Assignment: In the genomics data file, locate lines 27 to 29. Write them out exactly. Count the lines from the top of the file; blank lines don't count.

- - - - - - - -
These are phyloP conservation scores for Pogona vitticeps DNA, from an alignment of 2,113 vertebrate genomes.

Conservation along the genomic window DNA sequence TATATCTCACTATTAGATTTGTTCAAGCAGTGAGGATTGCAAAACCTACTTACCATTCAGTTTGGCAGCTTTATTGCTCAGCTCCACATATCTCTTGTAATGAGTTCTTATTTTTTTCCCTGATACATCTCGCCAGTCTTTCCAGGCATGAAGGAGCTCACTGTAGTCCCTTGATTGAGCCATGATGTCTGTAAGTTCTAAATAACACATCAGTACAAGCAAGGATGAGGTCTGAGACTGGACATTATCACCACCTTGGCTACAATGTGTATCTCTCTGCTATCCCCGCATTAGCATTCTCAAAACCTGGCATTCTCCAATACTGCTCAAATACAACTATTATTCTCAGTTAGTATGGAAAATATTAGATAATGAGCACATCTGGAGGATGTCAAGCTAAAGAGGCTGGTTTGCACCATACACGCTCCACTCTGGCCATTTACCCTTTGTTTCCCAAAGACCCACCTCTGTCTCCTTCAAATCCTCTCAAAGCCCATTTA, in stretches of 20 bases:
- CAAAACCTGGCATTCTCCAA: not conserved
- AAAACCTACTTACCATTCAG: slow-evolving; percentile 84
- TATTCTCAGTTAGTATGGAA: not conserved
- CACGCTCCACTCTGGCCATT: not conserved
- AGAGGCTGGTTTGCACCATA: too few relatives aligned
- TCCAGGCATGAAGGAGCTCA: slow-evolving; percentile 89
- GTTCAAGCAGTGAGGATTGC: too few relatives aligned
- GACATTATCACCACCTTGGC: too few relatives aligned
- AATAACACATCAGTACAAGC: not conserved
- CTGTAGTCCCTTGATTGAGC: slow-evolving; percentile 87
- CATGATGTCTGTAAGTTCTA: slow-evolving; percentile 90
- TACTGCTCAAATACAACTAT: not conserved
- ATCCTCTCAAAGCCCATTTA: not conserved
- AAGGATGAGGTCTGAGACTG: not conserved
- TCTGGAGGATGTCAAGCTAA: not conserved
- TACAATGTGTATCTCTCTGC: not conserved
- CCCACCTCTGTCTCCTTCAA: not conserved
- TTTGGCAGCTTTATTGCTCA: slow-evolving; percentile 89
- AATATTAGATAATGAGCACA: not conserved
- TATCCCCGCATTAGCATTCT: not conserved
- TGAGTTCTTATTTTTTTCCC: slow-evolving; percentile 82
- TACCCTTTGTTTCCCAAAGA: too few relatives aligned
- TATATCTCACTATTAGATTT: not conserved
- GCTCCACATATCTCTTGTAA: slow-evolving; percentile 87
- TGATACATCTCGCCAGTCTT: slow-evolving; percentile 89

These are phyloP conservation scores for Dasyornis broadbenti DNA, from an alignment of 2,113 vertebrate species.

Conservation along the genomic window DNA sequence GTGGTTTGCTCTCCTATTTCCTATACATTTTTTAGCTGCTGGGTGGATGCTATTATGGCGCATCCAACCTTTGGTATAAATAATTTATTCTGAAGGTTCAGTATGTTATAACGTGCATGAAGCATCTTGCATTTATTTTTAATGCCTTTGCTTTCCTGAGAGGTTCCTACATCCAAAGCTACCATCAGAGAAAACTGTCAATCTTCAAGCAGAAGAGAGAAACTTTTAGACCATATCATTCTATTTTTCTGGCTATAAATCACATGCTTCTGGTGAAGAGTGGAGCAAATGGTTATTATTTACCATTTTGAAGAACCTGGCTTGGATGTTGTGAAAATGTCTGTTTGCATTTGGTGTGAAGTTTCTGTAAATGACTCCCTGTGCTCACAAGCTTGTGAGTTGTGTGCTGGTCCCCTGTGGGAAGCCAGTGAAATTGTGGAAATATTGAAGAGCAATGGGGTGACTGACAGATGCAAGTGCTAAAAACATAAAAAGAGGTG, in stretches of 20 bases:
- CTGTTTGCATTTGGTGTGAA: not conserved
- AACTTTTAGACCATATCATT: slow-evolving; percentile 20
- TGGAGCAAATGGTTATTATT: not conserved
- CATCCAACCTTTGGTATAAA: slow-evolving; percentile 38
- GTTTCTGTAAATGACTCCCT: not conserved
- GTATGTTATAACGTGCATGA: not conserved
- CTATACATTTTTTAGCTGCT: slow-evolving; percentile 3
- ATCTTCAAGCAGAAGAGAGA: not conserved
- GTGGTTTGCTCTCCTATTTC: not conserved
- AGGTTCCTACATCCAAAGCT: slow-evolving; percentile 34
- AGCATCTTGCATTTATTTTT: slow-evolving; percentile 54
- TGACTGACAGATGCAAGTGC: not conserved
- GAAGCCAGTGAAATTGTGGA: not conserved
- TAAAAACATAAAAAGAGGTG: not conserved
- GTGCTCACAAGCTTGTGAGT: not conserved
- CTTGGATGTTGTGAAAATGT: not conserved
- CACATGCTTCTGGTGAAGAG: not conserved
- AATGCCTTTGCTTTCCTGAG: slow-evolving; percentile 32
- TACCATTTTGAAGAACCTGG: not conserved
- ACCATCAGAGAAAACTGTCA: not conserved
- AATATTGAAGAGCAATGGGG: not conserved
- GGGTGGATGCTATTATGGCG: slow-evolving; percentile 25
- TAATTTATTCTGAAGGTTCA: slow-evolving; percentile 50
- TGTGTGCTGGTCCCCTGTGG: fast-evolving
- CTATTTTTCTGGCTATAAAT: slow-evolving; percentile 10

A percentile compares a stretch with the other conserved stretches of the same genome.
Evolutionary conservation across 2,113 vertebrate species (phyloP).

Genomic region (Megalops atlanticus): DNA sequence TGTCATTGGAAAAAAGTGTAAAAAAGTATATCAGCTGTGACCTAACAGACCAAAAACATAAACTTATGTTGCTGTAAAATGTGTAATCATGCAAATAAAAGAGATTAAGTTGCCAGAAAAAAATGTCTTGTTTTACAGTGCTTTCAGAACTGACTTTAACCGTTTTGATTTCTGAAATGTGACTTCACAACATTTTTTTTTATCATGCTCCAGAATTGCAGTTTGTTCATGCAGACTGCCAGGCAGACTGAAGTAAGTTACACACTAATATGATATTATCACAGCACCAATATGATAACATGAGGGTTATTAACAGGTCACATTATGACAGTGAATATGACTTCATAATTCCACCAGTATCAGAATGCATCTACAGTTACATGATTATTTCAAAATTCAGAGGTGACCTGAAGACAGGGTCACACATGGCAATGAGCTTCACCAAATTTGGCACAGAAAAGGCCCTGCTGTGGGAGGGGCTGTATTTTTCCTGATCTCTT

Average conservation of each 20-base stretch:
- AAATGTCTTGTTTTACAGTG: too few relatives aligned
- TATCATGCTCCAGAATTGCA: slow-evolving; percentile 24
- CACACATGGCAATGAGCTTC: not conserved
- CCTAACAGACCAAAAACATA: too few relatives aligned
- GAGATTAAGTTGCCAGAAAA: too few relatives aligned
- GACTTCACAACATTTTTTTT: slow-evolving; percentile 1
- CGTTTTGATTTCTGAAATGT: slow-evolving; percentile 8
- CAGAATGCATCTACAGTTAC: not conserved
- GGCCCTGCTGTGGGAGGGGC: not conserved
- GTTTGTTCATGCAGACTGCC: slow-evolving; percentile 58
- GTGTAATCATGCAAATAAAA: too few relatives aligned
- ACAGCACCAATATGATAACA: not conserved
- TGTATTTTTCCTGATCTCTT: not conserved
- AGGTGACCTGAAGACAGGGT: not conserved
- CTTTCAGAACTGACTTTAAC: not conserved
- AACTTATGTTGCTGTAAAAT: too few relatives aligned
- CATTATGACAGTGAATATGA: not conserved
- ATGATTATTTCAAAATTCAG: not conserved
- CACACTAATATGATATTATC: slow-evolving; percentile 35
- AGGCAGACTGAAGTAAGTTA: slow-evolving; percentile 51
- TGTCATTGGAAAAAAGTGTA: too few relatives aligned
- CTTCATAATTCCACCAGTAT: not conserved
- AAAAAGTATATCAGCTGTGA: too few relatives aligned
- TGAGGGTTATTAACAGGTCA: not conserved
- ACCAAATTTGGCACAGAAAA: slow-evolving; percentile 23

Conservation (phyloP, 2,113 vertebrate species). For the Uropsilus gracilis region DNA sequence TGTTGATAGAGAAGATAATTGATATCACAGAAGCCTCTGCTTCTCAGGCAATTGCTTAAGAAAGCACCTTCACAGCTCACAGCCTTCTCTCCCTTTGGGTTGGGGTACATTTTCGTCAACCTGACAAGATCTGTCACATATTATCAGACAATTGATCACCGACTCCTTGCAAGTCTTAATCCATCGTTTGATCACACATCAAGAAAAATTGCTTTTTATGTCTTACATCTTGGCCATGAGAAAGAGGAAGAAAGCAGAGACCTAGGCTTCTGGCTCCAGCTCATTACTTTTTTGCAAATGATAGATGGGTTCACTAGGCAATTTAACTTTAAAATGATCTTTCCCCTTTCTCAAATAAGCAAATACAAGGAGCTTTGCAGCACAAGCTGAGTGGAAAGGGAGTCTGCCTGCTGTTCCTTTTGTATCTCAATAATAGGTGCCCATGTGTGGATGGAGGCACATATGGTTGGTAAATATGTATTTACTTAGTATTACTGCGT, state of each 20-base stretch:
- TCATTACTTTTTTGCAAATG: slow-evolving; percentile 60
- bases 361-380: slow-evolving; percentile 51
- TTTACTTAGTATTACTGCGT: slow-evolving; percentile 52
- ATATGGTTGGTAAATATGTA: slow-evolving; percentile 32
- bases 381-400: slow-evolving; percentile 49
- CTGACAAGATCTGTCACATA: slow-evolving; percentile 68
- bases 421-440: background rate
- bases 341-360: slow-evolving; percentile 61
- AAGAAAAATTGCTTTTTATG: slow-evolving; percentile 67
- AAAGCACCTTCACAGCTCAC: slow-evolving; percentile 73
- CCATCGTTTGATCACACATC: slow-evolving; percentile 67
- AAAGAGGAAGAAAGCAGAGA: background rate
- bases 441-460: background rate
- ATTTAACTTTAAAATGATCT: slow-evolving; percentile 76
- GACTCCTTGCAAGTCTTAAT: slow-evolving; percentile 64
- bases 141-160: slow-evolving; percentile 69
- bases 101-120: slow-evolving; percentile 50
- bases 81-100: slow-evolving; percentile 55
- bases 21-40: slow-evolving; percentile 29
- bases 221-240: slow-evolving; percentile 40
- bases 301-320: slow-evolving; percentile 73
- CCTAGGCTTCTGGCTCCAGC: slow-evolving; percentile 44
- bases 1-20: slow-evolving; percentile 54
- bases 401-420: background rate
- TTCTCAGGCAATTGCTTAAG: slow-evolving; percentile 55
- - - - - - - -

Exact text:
- TGATACATCTCGCCAGTCTT: slow-evolving; percentile 89

These are phyloP conservation scores for Dasyornis broadbenti DNA, from an alignment of 2,113 vertebrate species.

Conservation along the genomic window DNA sequence GTGGTTTGCTCTCCTATTTCCTATACATTTTTTAGCTGCTGGGTGGATGCTATTATGGCGCATCCAACCTTTGGTATAAATAATTTATTCTGAAGGTTCAGTATGTTATAACGTGCATGAAGCATCTTGCATTTATTTTTAATGCCTTTGCTTTCCTGAGAGGTTCCTACATCCAAAGCTACCATCAGAGAAAACTGTCAATCTTCAAGCAGAAGAGAGAAACTTTTAGACCATATCATTCTATTTTTCTGGCTATAAATCACATGCTTCTGGTGAAGAGTGGAGCAAATGGTTATTATTTACCATTTTGAAGAACCTGGCTTGGATGTTGTGAAAATGTCTGTTTGCATTTGGTGTGAAGTTTCTGTAAATGACTCCCTGTGCTCACAAGCTTGTGAGTTGTGTGCTGGTCCCCTGTGGGAAGCCAGTGAAATTGTGGAAATATTGAAGAGCAATGGGGTGACTGACAGATGCAAGTGCTAAAAACATAAAAAGAGGTG, in stretches of 20 bases: